Vietnam seeks to improve cross-border trade with China

09:32 | 13/12/2019 Trade

(VEN) - Hundreds of dragon fruit containers were stuck last month at the border crossing to China in northern Lang Son Province, reflecting Vietnam’s unstable and inefficient border trade as neighboring markets, especially China, are tightening import regulations.

vietnam seeks to improve cross border trade with china


Data from northern border provinces show that border trade with China accounts for 25-30 percent of Vietnamese-Chinese trade value. In the first nine months of 2019, bilateral border trade reached an estimated at US$19.431 billion, up 10.5 percent from the same period last year.

According to Tran Thanh Hai, Deputy Director of the Agency of Foreign Trade under the Ministry of Industry and Trade, although it contributes to promoting bilateral trade, border trade with China remains unstable and less efficient, especially in the context of China’s strengthening of quality, quarantine and food safety and hygiene control.


The Ministry of Industry and Trade is seeking solutions to promote Vietnamese-Chinese border trade on a stable, sustainable and efficient basis, including strengthening the enforcement of laws on border trade management, especially Government Decree 14/2018/ND-CP and 2016 Vietnam-China Border Trade Agreement; and building orientations for development of border trade with adjacent countries in the medium and long term.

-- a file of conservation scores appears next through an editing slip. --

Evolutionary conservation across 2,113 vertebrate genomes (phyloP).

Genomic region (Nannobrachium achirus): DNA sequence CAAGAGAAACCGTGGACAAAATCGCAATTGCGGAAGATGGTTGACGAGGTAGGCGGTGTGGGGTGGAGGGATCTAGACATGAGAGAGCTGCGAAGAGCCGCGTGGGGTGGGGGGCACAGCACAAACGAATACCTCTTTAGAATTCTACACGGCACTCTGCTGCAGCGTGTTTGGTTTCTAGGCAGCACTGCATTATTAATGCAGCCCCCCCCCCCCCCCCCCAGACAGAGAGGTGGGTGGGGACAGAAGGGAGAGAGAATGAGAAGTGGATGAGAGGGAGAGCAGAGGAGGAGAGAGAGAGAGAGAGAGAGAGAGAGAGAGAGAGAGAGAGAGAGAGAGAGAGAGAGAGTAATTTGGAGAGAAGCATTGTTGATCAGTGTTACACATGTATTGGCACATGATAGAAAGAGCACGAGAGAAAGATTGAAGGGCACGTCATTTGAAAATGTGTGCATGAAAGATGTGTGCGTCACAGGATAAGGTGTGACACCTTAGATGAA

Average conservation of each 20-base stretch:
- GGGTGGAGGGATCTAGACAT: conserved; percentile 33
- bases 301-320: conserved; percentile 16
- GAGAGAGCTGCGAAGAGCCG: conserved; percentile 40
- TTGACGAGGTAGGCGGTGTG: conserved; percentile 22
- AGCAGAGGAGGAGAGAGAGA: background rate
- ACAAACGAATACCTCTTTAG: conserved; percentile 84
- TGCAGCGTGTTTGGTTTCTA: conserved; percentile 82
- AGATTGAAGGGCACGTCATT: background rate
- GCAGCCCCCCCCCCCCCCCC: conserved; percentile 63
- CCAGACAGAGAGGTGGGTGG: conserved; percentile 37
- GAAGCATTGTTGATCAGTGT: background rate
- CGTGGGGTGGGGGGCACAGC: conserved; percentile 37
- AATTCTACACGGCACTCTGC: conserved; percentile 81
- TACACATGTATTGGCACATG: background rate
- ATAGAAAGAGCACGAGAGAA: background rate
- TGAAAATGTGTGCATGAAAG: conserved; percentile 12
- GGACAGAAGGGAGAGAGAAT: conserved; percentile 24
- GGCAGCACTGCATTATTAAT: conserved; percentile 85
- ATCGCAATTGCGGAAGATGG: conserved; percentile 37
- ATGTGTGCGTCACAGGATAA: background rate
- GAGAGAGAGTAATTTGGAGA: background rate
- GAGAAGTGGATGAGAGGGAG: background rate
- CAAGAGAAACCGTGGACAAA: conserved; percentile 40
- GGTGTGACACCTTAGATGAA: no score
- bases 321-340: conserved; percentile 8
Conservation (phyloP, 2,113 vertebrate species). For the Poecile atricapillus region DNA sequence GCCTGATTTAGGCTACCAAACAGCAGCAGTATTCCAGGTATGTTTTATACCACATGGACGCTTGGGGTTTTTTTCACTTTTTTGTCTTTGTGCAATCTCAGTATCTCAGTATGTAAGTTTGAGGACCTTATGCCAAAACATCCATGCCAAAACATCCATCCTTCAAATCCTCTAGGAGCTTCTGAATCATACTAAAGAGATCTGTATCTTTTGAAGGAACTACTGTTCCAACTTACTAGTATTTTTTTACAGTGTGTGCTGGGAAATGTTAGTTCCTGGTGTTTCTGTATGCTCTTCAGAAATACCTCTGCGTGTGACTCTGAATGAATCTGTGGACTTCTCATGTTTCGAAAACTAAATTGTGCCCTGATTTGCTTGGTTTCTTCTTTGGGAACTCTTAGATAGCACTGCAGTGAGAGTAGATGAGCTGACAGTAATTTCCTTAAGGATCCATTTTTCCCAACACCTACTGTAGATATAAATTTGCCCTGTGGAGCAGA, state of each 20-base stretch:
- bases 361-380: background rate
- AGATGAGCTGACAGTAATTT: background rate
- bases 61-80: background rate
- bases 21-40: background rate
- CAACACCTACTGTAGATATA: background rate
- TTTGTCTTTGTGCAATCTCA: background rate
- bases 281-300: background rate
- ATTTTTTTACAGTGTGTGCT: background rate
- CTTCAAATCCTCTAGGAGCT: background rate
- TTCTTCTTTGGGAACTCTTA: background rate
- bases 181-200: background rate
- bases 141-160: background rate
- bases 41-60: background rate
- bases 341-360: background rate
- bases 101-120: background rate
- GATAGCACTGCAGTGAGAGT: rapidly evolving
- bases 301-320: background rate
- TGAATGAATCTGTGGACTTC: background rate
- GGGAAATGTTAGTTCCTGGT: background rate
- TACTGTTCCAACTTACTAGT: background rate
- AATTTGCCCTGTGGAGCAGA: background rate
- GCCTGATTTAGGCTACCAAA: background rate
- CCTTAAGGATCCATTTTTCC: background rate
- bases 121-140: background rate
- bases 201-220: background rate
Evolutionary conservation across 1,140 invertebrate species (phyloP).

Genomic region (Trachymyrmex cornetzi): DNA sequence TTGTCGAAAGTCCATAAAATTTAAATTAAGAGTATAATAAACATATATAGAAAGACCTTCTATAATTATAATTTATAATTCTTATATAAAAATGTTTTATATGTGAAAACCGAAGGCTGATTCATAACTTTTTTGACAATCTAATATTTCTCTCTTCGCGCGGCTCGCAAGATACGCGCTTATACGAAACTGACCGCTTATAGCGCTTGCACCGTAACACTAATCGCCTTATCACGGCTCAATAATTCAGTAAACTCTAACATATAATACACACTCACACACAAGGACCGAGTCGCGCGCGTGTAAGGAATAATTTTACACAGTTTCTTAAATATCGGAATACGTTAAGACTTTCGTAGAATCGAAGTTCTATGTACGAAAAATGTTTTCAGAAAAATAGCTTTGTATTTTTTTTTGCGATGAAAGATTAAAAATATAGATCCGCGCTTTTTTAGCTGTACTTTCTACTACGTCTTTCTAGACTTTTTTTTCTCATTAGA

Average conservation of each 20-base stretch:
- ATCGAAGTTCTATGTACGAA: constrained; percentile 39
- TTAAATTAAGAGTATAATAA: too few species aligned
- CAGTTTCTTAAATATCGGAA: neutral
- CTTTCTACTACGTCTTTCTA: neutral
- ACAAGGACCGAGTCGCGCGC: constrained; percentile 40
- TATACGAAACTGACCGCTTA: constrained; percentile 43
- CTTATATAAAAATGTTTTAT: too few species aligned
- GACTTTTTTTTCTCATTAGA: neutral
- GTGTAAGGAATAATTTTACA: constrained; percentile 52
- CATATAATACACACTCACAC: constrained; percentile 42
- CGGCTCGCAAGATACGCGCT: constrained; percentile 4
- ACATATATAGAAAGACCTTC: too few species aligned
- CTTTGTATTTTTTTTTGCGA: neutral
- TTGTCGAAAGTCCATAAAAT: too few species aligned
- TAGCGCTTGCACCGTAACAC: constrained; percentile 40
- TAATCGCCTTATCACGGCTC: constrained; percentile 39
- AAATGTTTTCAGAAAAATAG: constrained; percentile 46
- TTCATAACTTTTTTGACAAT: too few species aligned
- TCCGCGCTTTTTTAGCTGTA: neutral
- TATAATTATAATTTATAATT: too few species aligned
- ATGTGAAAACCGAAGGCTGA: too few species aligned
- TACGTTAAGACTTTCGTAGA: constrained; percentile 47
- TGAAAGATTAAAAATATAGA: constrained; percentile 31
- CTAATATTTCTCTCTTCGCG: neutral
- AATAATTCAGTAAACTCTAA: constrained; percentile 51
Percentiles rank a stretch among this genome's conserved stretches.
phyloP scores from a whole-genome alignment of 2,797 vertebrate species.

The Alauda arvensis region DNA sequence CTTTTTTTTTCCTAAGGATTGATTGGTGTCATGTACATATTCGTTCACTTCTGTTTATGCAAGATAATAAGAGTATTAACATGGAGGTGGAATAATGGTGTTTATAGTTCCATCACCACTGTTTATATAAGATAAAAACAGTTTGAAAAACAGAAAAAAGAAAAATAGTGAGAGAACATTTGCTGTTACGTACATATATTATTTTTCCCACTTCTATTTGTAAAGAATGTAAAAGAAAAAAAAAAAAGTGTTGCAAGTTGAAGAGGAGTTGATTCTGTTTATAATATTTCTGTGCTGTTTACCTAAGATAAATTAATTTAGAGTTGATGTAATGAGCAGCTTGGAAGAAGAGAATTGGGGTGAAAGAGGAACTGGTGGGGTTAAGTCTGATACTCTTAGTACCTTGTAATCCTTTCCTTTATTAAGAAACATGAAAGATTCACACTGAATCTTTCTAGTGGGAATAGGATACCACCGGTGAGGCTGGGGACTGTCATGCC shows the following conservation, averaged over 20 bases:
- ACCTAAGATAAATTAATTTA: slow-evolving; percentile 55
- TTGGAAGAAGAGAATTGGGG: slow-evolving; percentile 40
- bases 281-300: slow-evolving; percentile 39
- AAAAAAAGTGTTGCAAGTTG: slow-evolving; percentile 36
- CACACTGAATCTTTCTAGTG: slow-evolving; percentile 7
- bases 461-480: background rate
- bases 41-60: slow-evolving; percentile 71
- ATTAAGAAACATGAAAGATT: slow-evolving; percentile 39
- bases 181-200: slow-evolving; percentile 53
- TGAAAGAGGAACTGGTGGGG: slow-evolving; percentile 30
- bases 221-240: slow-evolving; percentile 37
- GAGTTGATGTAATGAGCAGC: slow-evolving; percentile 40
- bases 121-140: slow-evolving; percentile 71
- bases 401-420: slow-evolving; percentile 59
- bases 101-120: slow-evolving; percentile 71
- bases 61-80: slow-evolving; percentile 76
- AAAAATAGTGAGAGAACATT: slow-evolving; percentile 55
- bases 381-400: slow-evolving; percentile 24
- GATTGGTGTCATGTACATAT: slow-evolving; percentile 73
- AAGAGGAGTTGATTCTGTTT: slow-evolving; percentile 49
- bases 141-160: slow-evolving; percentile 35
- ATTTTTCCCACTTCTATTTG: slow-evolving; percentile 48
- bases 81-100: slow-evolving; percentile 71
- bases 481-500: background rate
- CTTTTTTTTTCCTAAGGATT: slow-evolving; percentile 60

The ministry will strengthen coordination with other ministries, sectors and localities to review and assess the situation and implement specific measures in order to improve the efficiency of border trade management. It will also promote administrative reform, simplify import and export management procedures, and minimize unnecessary procedures, while strengthening the provision of market information and other support services for border trade, connecting border localities with other localities, and linking producers with exporters.

Border provinces will take the initiative in organizing and managing trade activities based on agreements and policies approved by the government, ministries and sectors, and strengthen all levels of border trade management and development.

Other solutions include building border trade infrastructure data bases, and proposing and promulgating policies to attract investment in transport and commercial infrastructure development to cater for border trade.

Goods traded through Vietnamese-Chinese border crossings mainly include rubber, agricultural products, seafood, sliced cassava, cassava starch, paddy rice, rice, sugar, fresh fruits, and plank wood.

Ngoc Bao